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Infectious disease AND Parasites involving the lung [keywords]
- Developmental gene expression profiles of the human pathogen Schistosoma japonicum. [Journal Article, Research Support, Non-U.S. Gov't]
- BMC Genomics 2009.:128.
The schistosome blood flukes are complex trematodes and cause a chronic parasitic disease of significant public health importance worldwide, schistosomiasis. Their life cycle is characterised by distinct parasitic and free-living phases involving mammalian and snail hosts and freshwater. Microarray analysis was used to profile developmental gene expression in the Asian species, Schistosoma japonicum. Total RNAs were isolated from the three distinct environmental phases of the lifecycle -- aquatic/snail (eggs, miracidia, sporocysts, cercariae), juvenile (lung schistosomula and paired but pre-egg laying adults) and adult (paired, mature males and egg-producing females, both examined separately). Advanced analyses including ANOVA, principal component analysis, and hierarchal clustering provided a global synopsis of gene expression relationships among the different developmental stages of the schistosome parasite.Gene expression profiles were linked to the major environmental settings through which the developmental stages of the fluke have to adapt during the course of its life cycle. Gene ontologies of the differentially expressed genes revealed a wide range of functions and processes. In addition, stage-specific, differentially expressed genes were identified that were involved in numerous biological pathways and functions including calcium signalling, sphingolipid metabolism and parasite defence.The findings provide a comprehensive database of gene expression in an important human pathogen, including transcriptional changes in genes involved in evasion of the host immune response, nutrient acquisition, energy production, calcium signalling, sphingolipid metabolism, egg production and tegumental function during development. This resource should help facilitate the identification and prioritization of new anti-schistosome drug and vaccine targets for the control of schistosomiasis.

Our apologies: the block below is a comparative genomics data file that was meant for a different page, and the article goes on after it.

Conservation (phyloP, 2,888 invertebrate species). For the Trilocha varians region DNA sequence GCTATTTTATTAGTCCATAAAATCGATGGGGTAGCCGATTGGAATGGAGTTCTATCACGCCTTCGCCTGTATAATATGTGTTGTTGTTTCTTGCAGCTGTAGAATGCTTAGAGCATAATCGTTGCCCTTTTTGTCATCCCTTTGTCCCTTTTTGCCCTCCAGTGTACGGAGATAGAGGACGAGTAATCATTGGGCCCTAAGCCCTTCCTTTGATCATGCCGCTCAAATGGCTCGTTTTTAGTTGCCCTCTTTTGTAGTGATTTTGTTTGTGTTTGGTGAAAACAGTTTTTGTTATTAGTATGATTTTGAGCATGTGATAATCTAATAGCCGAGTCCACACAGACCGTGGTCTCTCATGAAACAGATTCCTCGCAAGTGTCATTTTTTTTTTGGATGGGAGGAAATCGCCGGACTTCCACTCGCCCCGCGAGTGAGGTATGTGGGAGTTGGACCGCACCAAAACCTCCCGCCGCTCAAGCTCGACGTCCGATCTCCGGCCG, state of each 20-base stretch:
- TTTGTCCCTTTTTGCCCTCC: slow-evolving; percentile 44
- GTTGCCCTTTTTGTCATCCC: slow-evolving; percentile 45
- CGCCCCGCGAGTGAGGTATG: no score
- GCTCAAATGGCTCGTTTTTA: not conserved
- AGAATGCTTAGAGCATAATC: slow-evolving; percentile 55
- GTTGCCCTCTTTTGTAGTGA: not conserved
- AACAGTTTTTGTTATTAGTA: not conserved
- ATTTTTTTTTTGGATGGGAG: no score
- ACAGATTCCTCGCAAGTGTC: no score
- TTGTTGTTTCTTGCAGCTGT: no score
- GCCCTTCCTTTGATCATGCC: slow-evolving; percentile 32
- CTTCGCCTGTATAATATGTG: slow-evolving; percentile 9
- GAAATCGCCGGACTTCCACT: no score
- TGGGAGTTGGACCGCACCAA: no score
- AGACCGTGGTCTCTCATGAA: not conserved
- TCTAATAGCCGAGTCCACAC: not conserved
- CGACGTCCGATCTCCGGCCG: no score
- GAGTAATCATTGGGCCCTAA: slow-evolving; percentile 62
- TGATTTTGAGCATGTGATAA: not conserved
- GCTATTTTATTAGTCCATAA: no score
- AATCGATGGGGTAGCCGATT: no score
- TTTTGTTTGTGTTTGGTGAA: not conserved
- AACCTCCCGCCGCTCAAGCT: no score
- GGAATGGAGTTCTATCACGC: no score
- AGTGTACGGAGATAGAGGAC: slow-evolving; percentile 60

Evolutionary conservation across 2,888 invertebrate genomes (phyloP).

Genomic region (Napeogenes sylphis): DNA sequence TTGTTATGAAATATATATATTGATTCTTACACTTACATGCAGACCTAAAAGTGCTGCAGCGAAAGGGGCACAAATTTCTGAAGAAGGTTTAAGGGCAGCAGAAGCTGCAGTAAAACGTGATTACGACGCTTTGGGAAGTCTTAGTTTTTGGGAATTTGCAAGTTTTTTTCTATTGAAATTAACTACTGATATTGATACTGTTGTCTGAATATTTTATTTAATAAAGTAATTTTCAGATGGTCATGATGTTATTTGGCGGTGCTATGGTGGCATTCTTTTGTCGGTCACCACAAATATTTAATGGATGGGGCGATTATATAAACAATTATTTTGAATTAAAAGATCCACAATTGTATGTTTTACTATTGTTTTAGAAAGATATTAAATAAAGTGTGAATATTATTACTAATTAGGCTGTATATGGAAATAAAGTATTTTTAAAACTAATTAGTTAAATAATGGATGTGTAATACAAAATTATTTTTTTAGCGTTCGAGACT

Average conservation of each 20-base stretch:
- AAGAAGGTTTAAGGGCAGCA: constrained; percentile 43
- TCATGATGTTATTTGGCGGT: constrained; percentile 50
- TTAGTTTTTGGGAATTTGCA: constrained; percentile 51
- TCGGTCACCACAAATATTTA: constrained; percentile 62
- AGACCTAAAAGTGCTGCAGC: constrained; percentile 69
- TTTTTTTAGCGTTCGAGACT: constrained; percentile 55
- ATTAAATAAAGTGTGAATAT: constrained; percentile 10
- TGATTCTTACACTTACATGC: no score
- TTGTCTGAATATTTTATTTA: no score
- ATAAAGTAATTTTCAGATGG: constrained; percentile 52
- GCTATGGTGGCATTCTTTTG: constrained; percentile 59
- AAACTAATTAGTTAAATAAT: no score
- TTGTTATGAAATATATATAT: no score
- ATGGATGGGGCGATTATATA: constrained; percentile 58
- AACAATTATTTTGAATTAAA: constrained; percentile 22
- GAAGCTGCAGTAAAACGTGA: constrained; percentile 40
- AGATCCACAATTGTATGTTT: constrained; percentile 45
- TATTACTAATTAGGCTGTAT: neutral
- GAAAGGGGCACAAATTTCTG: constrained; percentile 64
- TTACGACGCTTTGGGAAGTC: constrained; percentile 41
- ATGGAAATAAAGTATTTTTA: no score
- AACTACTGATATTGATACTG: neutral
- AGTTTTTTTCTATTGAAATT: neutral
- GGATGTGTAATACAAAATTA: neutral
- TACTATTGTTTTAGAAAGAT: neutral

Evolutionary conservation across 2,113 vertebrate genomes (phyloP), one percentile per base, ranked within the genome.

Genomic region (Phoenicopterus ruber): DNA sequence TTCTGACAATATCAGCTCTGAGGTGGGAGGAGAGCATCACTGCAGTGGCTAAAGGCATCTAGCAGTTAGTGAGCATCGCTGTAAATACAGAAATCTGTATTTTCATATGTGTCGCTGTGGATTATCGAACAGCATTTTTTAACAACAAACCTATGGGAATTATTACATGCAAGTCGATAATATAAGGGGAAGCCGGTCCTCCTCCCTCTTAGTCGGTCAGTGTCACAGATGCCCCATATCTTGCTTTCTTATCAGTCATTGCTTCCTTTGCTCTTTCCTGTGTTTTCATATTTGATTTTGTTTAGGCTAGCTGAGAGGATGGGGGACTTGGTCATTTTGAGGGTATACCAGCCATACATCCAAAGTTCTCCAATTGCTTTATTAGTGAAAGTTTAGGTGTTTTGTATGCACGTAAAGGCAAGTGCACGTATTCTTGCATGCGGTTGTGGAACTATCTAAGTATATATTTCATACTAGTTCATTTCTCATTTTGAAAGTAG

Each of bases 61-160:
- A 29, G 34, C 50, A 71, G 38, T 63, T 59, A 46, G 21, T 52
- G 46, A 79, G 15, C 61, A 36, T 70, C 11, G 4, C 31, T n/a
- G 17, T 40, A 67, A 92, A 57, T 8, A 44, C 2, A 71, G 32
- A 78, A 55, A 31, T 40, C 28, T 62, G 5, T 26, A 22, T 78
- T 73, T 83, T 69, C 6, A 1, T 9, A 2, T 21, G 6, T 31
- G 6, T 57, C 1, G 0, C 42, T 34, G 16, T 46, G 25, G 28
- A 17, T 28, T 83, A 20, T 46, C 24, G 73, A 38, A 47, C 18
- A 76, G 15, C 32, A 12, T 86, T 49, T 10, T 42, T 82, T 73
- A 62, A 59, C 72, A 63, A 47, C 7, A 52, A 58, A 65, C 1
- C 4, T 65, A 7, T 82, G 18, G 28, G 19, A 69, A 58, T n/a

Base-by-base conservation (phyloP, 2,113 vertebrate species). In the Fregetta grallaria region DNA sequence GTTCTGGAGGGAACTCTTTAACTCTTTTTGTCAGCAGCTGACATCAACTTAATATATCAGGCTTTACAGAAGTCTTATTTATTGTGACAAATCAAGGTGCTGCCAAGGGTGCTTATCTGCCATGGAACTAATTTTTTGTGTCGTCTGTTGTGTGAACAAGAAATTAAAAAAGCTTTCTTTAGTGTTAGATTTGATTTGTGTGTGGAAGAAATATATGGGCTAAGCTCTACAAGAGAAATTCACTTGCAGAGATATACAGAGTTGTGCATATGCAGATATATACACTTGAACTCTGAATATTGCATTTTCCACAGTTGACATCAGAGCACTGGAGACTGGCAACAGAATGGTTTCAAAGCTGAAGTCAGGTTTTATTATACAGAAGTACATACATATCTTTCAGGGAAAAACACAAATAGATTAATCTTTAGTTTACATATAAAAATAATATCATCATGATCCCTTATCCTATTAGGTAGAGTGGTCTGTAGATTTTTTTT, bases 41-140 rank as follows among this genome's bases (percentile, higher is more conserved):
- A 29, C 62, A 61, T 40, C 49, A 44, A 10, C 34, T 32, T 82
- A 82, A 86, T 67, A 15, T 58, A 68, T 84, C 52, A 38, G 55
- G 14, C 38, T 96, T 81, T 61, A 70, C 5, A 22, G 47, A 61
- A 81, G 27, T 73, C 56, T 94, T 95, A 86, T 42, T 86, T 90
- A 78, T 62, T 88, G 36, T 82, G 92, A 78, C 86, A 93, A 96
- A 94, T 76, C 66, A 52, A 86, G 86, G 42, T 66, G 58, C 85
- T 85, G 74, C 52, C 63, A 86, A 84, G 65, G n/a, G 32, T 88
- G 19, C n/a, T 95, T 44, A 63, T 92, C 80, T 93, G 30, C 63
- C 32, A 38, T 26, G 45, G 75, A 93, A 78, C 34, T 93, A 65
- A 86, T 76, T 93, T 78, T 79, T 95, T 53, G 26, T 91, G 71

- A role for granulomatous inflammation in the transmission of infectious disease: schistosomiasis and tuberculosis. [Journal Article, Research Support, Non-U.S. Gov't, Review]
- Parasitology 1997.:S113-25.
The relationship between cell-mediated granulomatous inflammation and transmission of disease in schistosomiasis and tuberculosis has been explored. In 2 experiments involving Schistosoma mansoni-infected normal and T cell-deprived mice, and infected deprived mice that had been variously reconstituted with immune or normal lymphocytes or immune serum, there was a significant positive numerical correlation between mean liver granuloma diameters and faecal egg counts in individual animals. Lymphocytes from donors with recently patent infections were more active than cells from chronically infected or uninfected donors in reconstituting egg excretion rates in deprived recipients, and mesenteric lymph node (MLN) cells were more active than spleen cells. Modulation of granulomatous activity with increasing chronicity of infection in the donors, resulting in a decrease in granuloma size around freshly produced tissue-bound eggs, was paralleled by a waning of the capacity of transferred lymph node cells to reconstitute egg excretion in the recipients. Serum taken from chronically infected donor mice over the same period and transferred to infected deprived recipients became more active in enhancing egg excretion in the recipients as the cell-mediated activity declined. A recent study in Kenya has found that S. mansoni-infected patients with concurrent human immunodeficiency virus (HIV) infection excrete fewer eggs than patients exposed to the same levels of schistosome infection, but who are not HIV-infected, thus indicating that schistosome egg excretion in humans is also immune-dependent. Attention is drawn to an apparently parallel situation in human tuberculosis, another pathogen which induces a cell-mediated granulomatous immune response. Several studies have shown that patients with tuberculosis who are also HIV-seropositive tend to have fewer tubercle bacilli detectable in their saliva than those with tuberculosis, but who are HIV-negative. This discrepancy, associated with differences in lung pathology in HIV-positive patients, suggests that in tuberculosis immune cell-mediated granulomatous inflammation causes the destruction of host tissue in a manner which facilitates onward transmission of the bacterial pathogen.